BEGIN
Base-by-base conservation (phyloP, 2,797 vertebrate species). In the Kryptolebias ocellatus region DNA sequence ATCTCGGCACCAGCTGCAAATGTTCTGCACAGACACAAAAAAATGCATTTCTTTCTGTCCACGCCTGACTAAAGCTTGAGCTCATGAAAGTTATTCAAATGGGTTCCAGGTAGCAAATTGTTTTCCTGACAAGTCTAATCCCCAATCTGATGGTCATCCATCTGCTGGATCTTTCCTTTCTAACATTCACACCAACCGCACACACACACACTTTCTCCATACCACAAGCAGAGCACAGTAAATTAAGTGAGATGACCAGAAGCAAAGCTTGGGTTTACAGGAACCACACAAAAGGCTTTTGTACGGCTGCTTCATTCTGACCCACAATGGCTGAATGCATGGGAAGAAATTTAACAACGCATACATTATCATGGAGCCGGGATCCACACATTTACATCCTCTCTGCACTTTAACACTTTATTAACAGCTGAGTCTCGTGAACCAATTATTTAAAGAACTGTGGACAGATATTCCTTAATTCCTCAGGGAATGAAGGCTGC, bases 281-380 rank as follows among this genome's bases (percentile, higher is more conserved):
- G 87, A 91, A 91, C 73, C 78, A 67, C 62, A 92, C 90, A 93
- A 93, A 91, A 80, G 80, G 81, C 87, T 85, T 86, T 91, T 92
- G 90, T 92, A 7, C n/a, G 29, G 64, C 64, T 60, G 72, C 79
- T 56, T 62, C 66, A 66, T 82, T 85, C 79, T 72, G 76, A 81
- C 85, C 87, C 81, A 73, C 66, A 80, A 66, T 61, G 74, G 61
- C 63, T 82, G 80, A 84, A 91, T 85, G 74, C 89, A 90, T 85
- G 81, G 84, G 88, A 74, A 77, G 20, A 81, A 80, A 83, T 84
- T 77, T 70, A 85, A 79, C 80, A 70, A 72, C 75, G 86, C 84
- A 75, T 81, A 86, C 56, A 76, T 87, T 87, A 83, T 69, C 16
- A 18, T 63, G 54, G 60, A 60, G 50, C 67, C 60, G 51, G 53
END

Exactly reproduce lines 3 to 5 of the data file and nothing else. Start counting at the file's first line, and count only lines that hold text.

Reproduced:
- A 93, A 91, A 80, G 80, G 81, C 87, T 85, T 86, T 91, T 92
- G 90, T 92, A 7, C n/a, G 29, G 64, C 64, T 60, G 72, C 79
- T 56, T 62, C 66, A 66, T 82, T 85, C 79, T 72, G 76, A 81